Instagram rated as 'worst app for young mental health'

Naomi Gordon
Photo credit: ITV

From Digital Spy

A new poll has been published that suggests Instagram might not be doing a kindness to young people's brains, after it rated as the worst social-media apps among young people for provoking anxieties over body image, bullying and loneliness.

According to the Royal Society for Public Health (RSPH), the photo-sharing site has negative implications for younger users and can put them at risk, suggesting that "social media may be fuelling a mental health crisis" in young people (via the BBC).

The warning comes following the results of a survey that asked 1,479 people aged 14-24 to score apps on issues such as anxiety, depression, loneliness, bullying and body image.

The young people taking part were asked to consider issues including emotional support, sleep, self-expression, anxiety, community building and more.

Instagram rated the worst, having the poorest impact on sleep, body image, fear of missing out, bullying and feelings of anxiety, depression and loneliness. It was followed by Snapchat, Facebook, Twitter and then YouTube.

However, all is not bad, because Instagram was voted the best app for self-expression, self-identity and emotional support.

Shirley Cramer CBE, chief executive of the Royal Society for Public Health, said: "It's interesting to see Instagram and Snapchat ranking as the worst for mental health and wellbeing – both platforms are very image-focused and it appears they may be driving feelings of inadequacy and anxiety in young people.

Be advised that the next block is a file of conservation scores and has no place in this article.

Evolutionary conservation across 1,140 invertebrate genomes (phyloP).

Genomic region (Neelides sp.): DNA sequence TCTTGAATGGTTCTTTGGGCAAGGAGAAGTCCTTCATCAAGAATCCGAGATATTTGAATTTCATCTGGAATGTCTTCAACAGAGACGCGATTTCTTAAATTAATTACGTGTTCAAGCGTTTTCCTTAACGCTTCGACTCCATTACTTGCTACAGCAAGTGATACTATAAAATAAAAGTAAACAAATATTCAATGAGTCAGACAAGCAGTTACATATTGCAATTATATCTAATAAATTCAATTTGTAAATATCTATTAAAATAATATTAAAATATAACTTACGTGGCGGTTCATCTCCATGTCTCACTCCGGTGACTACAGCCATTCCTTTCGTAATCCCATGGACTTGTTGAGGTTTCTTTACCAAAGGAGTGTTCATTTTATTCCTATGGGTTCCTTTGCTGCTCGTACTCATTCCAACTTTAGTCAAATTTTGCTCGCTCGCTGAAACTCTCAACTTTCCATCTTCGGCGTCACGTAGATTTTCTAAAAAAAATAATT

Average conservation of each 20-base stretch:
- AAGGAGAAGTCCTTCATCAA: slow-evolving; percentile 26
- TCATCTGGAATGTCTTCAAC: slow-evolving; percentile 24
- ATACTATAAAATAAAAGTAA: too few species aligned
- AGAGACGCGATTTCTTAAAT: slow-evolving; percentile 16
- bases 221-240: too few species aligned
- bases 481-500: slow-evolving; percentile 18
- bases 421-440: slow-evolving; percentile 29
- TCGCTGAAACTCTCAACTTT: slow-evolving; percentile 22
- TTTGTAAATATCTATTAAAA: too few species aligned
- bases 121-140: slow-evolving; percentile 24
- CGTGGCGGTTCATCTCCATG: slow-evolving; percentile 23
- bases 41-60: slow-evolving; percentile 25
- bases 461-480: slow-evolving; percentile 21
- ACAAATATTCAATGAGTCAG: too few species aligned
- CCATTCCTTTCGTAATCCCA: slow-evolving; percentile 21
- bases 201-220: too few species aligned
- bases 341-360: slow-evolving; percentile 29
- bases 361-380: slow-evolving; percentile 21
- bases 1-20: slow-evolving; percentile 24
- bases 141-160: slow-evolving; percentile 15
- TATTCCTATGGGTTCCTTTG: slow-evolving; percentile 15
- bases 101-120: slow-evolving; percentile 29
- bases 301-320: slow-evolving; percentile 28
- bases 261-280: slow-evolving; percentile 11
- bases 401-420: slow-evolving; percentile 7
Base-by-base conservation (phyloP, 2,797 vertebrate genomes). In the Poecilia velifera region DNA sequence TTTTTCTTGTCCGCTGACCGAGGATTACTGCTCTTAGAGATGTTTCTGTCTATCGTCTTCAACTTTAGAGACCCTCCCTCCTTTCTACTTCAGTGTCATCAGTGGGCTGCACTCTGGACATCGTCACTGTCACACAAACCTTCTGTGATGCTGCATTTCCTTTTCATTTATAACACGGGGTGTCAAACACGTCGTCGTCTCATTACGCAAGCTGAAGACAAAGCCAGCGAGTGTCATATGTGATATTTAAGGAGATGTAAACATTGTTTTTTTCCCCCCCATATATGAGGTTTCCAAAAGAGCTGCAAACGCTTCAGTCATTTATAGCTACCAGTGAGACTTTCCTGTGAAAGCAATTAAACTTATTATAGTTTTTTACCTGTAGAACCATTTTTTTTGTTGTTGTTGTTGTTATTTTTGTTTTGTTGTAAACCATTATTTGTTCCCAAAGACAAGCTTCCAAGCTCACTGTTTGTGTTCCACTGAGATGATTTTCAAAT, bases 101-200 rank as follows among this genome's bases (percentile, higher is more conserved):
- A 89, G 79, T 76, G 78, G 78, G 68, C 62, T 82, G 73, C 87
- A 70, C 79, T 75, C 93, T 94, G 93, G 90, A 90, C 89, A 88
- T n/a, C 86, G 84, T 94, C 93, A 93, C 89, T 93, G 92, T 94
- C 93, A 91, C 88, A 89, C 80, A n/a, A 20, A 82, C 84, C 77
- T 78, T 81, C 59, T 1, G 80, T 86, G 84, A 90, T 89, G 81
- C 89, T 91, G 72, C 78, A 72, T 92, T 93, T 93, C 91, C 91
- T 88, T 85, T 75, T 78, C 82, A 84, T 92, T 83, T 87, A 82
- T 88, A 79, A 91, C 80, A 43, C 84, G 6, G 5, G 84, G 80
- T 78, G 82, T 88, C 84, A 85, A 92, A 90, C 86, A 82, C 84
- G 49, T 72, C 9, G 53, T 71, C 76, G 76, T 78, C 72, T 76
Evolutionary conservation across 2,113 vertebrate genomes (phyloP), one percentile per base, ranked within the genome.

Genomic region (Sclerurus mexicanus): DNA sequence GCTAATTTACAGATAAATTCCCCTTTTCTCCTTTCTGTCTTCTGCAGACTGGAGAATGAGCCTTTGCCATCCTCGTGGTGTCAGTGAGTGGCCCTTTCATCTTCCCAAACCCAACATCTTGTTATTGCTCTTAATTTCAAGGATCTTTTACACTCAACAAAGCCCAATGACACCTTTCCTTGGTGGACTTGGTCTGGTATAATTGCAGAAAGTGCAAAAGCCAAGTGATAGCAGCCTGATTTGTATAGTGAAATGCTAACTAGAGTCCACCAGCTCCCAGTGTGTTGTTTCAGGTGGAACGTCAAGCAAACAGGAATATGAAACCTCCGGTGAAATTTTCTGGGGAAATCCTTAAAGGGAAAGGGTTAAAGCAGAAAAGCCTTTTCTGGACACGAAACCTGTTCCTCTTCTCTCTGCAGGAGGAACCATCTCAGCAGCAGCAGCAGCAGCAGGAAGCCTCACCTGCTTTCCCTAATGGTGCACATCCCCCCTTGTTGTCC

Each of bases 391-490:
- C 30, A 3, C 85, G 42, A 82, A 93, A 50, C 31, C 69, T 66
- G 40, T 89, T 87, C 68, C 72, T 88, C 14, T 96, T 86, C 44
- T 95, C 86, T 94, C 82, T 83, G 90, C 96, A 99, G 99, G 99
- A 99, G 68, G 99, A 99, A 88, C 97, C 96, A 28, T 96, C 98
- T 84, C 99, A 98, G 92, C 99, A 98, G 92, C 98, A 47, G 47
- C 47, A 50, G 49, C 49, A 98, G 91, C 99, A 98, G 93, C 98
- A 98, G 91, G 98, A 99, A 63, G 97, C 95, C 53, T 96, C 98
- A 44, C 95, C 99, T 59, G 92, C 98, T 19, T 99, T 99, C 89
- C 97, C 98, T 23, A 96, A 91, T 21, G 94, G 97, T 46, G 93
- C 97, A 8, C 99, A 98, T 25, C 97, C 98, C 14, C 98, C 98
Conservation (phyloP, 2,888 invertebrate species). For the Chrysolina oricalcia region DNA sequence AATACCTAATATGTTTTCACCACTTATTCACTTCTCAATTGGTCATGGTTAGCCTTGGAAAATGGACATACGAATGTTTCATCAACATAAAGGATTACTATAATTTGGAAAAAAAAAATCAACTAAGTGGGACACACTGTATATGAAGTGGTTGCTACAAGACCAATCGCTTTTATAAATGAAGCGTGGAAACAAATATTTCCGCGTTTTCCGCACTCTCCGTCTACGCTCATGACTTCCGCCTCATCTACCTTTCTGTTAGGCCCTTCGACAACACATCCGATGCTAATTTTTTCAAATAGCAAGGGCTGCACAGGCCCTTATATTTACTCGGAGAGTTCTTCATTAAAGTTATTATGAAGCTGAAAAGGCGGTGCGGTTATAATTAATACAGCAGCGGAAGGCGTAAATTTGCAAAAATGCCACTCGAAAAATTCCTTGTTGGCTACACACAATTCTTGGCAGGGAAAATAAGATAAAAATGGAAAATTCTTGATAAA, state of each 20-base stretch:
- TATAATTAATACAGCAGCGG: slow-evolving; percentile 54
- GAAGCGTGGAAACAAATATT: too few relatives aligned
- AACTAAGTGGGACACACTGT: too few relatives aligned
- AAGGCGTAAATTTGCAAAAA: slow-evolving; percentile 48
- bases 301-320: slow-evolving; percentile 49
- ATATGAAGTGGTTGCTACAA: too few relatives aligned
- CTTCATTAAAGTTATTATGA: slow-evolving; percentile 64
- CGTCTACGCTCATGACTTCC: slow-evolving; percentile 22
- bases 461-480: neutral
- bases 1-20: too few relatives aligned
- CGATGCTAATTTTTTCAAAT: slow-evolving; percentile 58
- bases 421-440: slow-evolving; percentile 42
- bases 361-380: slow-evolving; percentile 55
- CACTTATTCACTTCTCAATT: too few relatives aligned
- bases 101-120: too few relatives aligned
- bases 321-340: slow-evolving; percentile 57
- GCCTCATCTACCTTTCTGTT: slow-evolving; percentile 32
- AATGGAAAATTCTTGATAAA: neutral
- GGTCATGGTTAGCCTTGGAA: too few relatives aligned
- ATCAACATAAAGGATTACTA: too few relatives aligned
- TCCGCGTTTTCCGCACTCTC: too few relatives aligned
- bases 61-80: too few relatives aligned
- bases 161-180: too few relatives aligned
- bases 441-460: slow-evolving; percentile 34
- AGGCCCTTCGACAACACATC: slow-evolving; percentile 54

"As the evidence grows that there may be potential harms from heavy use of social media, and as we upgrade the status of mental health within society, it is important that we have checks and balances in place to make social media less of a wild west when it comes to young people's mental health and wellbeing."

Professor Sir Simon Wessely, president of the Royal College of Psychiatrists, told The Guardian: "I am sure that social media plays a role in unhappiness, but it has as many benefits as it does negatives.

"We need to teach children how to cope with all aspects of social media - good and bad - to prepare them for an increasingly digitised world. There is real danger in blaming the medium for the message."

Instagram has more than 600 million active monthly users.

Readers affected by the issues raised in this story are encouraged to contact Samaritans free on 116 123 (www.samaritans.org) or Mind on 0300 123 3393 (www.mind.org.uk). Readers in the US are encouraged to contact the National Suicide Prevention Line on 1-800-273-8255.

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